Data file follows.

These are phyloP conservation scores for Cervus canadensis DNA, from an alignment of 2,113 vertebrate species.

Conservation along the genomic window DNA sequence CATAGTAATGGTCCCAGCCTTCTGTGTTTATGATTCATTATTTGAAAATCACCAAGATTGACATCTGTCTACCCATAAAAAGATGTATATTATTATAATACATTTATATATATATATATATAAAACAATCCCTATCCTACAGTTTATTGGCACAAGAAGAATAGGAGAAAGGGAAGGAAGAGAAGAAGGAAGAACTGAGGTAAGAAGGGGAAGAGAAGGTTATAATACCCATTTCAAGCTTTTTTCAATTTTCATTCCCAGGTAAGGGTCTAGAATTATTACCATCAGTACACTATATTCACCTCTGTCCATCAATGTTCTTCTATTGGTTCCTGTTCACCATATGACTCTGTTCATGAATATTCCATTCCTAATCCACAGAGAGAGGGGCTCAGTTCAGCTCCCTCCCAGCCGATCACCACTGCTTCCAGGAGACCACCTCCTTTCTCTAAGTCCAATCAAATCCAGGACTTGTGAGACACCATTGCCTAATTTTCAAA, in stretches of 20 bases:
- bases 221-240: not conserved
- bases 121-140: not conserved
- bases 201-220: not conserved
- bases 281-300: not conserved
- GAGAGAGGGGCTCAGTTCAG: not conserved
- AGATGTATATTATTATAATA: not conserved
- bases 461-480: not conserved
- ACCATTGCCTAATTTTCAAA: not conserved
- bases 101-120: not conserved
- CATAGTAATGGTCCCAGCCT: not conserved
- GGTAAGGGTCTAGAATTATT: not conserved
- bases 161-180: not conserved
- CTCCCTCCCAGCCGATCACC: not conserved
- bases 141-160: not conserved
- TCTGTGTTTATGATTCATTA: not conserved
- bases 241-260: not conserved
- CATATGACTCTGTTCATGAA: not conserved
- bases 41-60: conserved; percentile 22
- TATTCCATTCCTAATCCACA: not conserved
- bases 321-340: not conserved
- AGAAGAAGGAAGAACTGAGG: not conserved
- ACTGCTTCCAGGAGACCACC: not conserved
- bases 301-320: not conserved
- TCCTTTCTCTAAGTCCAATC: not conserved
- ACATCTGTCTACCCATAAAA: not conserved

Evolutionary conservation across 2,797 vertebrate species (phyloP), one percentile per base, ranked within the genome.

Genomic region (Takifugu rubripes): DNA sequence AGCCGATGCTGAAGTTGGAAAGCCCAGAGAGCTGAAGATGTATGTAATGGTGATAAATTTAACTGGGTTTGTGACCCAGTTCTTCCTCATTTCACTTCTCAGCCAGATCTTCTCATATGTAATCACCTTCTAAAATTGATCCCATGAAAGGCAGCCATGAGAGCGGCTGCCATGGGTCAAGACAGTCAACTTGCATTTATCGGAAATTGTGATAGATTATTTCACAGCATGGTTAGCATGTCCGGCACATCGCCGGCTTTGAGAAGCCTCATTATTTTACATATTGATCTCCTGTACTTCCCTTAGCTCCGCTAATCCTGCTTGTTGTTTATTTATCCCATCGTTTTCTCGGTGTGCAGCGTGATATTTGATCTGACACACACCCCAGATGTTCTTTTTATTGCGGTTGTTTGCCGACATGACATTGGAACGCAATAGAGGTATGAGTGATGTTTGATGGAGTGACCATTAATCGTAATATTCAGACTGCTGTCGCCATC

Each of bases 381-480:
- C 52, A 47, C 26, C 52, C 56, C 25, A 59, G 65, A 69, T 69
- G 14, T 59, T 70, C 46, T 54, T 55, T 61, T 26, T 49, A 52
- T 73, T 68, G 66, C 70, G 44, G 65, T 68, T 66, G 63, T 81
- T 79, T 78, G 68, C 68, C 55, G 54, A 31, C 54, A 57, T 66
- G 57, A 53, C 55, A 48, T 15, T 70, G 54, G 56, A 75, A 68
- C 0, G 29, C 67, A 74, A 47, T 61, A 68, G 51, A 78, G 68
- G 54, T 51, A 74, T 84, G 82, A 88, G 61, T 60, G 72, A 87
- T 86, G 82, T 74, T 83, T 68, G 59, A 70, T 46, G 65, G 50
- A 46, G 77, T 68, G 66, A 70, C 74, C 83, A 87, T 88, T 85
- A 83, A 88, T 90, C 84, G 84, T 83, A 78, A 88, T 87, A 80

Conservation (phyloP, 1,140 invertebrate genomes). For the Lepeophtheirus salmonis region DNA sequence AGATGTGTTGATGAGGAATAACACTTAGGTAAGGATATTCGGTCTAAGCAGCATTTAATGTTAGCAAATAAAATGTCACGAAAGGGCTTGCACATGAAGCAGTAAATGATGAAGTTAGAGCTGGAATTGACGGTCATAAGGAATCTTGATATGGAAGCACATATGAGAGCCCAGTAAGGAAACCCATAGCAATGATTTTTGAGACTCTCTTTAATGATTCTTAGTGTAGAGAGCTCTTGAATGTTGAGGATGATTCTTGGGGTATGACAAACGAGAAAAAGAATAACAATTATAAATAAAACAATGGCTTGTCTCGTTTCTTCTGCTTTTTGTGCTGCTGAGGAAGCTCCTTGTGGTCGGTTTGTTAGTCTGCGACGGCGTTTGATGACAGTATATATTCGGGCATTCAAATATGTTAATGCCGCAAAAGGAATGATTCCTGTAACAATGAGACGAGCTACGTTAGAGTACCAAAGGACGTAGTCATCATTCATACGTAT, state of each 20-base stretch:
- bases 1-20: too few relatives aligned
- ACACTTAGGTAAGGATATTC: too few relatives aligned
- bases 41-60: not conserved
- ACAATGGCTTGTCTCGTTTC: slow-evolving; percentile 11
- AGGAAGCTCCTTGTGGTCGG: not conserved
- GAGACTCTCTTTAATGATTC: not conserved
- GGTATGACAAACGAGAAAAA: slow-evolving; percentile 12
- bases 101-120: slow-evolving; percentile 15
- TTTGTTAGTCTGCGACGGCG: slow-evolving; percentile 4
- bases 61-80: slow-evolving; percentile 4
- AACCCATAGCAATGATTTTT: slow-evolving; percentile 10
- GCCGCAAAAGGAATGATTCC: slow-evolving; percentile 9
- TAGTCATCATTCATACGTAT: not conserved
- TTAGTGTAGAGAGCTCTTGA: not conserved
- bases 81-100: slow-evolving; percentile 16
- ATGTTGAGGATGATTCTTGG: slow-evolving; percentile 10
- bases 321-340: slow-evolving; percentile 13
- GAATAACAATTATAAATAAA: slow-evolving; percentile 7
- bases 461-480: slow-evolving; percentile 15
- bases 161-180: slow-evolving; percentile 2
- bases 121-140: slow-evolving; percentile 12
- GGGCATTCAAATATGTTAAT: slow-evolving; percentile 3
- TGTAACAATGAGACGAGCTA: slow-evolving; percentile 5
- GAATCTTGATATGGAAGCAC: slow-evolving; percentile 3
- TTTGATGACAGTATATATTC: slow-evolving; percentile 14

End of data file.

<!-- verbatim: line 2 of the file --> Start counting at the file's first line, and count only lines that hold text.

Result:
Conservation along the genomic window DNA sequence CATAGTAATGGTCCCAGCCTTCTGTGTTTATGATTCATTATTTGAAAATCACCAAGATTGACATCTGTCTACCCATAAAAAGATGTATATTATTATAATACATTTATATATATATATATATAAAACAATCCCTATCCTACAGTTTATTGGCACAAGAAGAATAGGAGAAAGGGAAGGAAGAGAAGAAGGAAGAACTGAGGTAAGAAGGGGAAGAGAAGGTTATAATACCCATTTCAAGCTTTTTTCAATTTTCATTCCCAGGTAAGGGTCTAGAATTATTACCATCAGTACACTATATTCACCTCTGTCCATCAATGTTCTTCTATTGGTTCCTGTTCACCATATGACTCTGTTCATGAATATTCCATTCCTAATCCACAGAGAGAGGGGCTCAGTTCAGCTCCCTCCCAGCCGATCACCACTGCTTCCAGGAGACCACCTCCTTTCTCTAAGTCCAATCAAATCCAGGACTTGTGAGACACCATTGCCTAATTTTCAAA, in stretches of 20 bases: